The South African Medical Association (SAMA) says the criminalisation of medical practice does not prevent human error, and that a transparent, fair, and consistently applied process must be used feel either unsafe or that the potential for a possible adverse outcome may constitute an unavoidable risk to themselves, or if they feel that there is a significant risk of criminal charges being laid, despite following accepted practice, the knock on effects are immense.
• The decisions by prospective and current doctors to either enter or stay in the medical profession
• The significant danger that doctors will become risk averse and avoid intervention, resulting in life-saving procedures being withheld
• The leading to excessive diagnostic interventions and increase in the cost of healthcare
• The potential refusal of doctors to provide interventions when necessary. This type of healthcare risks doctors becoming paralysed in their decision making
SAMA says doctors who commit criminal acts which are not part of patient care must remain liable to criminalisation as all other members of society. Serious abuses of medical practice must be subject to the law, usually through professional regulatory processes.
It notes that countries such as the United Kingdom classify a separate level of Gross Negligence which implies a severe deficiency in the expected level of care provided by a doctor.
However, events that cause, or may cause, patient harm should be reported promptly and investigated thoroughly using established techniques to identify all possible causes and contributory factors.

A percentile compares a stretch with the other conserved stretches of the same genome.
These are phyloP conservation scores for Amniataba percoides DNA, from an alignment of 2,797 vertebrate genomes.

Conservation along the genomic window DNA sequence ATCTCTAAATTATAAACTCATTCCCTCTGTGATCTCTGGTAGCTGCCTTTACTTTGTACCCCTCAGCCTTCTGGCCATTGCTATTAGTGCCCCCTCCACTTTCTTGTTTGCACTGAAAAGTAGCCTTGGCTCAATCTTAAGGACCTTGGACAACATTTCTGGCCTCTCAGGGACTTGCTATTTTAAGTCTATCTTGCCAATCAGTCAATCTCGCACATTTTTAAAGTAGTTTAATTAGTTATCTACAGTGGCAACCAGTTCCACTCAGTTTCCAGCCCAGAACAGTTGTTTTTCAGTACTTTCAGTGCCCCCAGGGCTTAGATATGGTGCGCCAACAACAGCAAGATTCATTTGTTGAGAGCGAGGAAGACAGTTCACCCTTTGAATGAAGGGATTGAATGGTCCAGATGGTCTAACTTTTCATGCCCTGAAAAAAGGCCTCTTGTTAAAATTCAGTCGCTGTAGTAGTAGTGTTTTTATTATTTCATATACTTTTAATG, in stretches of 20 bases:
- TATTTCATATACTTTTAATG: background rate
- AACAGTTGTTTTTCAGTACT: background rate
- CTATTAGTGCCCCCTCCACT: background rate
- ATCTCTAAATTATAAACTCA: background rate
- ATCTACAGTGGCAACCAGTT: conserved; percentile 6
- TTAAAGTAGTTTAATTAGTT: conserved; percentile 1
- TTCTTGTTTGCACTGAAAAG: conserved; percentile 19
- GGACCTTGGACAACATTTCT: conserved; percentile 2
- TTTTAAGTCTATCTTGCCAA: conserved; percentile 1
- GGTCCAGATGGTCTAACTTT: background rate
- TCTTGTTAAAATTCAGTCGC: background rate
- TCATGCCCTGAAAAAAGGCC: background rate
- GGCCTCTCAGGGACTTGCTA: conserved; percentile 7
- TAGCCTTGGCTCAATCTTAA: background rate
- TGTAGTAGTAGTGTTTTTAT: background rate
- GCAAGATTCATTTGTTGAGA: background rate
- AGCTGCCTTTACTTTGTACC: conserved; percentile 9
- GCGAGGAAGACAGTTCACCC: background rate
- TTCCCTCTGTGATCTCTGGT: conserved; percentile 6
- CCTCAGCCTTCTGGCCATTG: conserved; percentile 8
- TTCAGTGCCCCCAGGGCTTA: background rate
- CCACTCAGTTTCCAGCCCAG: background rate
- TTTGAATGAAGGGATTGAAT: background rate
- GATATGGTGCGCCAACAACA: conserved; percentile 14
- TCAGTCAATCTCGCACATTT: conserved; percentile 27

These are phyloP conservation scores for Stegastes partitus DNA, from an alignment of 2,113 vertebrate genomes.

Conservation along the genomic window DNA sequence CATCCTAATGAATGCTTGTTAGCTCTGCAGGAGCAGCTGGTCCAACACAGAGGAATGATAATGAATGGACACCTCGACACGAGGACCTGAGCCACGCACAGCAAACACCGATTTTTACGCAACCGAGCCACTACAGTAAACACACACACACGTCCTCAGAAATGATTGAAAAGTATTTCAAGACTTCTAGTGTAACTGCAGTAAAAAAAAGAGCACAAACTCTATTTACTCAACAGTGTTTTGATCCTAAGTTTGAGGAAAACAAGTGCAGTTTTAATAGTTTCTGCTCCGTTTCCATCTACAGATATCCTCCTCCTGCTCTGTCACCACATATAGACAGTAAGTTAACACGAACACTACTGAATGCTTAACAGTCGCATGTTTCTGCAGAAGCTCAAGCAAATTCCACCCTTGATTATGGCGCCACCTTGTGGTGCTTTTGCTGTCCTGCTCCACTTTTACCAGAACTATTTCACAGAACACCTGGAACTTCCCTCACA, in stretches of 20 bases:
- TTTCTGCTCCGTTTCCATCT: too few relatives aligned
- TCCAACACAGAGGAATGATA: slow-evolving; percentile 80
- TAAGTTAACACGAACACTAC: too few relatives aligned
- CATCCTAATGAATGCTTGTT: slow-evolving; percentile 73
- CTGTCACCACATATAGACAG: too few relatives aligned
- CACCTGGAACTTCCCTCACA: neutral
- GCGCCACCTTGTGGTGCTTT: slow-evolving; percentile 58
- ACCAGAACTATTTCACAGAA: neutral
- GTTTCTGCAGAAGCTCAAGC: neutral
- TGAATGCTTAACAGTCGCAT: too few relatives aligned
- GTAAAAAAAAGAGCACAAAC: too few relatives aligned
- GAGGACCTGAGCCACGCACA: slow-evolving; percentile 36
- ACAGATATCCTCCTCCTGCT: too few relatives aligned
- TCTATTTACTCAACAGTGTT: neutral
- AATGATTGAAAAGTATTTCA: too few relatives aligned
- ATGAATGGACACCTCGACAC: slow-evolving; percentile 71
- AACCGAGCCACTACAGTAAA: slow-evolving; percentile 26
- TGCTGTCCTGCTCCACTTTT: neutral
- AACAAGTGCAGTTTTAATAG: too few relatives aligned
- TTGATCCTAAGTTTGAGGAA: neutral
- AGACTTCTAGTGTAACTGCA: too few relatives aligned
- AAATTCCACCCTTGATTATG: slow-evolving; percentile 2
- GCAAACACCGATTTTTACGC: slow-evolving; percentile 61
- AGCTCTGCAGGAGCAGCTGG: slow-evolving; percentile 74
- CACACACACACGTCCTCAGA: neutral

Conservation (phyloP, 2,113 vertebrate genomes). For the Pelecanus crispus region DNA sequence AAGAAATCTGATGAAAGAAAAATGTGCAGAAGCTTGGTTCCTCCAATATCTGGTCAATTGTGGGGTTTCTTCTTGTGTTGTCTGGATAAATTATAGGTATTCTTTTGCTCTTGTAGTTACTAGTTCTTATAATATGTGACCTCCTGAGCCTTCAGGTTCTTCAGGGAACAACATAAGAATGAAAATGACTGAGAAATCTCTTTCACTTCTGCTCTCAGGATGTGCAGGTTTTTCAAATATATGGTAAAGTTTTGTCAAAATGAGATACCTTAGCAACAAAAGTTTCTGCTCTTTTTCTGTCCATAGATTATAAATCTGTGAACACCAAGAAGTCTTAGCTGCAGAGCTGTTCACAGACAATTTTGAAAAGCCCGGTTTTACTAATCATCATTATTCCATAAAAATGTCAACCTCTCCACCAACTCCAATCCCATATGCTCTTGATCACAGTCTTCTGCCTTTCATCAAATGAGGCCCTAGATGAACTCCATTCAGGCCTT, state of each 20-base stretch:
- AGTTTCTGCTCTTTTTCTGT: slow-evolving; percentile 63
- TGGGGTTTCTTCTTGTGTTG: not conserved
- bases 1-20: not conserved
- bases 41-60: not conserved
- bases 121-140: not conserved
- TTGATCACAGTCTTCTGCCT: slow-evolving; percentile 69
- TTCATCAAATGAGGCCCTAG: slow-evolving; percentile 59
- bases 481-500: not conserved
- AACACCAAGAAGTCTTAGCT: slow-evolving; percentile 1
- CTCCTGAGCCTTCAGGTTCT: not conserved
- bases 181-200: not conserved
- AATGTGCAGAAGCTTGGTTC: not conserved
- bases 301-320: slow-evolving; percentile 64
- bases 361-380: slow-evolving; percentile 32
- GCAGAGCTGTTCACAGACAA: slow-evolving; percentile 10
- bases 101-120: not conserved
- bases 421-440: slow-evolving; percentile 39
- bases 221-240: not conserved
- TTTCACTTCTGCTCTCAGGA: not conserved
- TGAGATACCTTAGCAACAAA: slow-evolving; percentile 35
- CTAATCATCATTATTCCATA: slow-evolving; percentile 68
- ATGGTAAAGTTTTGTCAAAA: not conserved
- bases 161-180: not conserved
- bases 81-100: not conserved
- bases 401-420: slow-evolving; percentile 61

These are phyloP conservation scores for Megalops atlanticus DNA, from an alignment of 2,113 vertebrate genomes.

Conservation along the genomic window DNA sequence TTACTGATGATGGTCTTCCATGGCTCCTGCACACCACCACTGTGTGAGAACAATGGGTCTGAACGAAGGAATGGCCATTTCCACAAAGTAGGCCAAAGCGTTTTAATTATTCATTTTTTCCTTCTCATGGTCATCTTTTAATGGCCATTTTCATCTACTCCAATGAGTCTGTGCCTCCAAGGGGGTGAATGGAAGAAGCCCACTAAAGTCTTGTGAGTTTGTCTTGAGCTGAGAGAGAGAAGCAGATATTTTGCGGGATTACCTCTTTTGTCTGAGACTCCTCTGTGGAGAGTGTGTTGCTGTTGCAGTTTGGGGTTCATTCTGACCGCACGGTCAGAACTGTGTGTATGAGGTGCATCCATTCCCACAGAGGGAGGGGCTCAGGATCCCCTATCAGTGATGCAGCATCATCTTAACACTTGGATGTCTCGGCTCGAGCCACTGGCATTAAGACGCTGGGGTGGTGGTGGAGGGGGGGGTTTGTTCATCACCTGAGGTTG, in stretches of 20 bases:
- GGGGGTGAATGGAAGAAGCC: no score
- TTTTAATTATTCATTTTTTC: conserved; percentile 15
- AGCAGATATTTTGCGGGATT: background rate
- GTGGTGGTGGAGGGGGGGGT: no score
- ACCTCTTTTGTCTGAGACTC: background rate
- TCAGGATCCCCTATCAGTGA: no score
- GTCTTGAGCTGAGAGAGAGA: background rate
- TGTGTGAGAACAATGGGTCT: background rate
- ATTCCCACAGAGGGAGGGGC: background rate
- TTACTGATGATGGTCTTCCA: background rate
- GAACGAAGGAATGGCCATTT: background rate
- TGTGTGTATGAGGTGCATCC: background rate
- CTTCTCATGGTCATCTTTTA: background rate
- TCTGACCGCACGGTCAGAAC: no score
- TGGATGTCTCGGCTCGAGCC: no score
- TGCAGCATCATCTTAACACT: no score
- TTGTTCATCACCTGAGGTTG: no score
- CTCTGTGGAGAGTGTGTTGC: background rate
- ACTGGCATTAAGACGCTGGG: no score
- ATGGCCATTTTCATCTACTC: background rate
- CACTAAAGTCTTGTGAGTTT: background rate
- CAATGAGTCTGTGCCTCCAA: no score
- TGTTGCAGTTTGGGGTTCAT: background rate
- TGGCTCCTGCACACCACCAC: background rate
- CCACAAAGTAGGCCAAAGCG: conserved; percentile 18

Medication facilities, risk management, patient factors and organisational leadership are all partially accountable in determining whether negligence has taken place and to help determine the appropriate actions to help prevent further human error and ensure safe patient care.
In relation to the criminalisation of the medical profession, SAMA recommends:
1. Opposing the criminalising medical judgment.
2. Opposing the criminalising of medical decisions, including a doctor’s variance from guidelines and standards.
3. Implementing action plans to alert leaders, elected officials, and the media about the detrimental effects on healthcare that result from criminalising medical decision making.
4. Supporting doctors’ right to professional autonomy and self-regulation.
5. Developing a culture of shared accountability and leadership.
6. Developing a framework to be utilised in future to protect doctors and their patients.
Further to the above, please see the following for additional resources about the criminalisation of the medical profession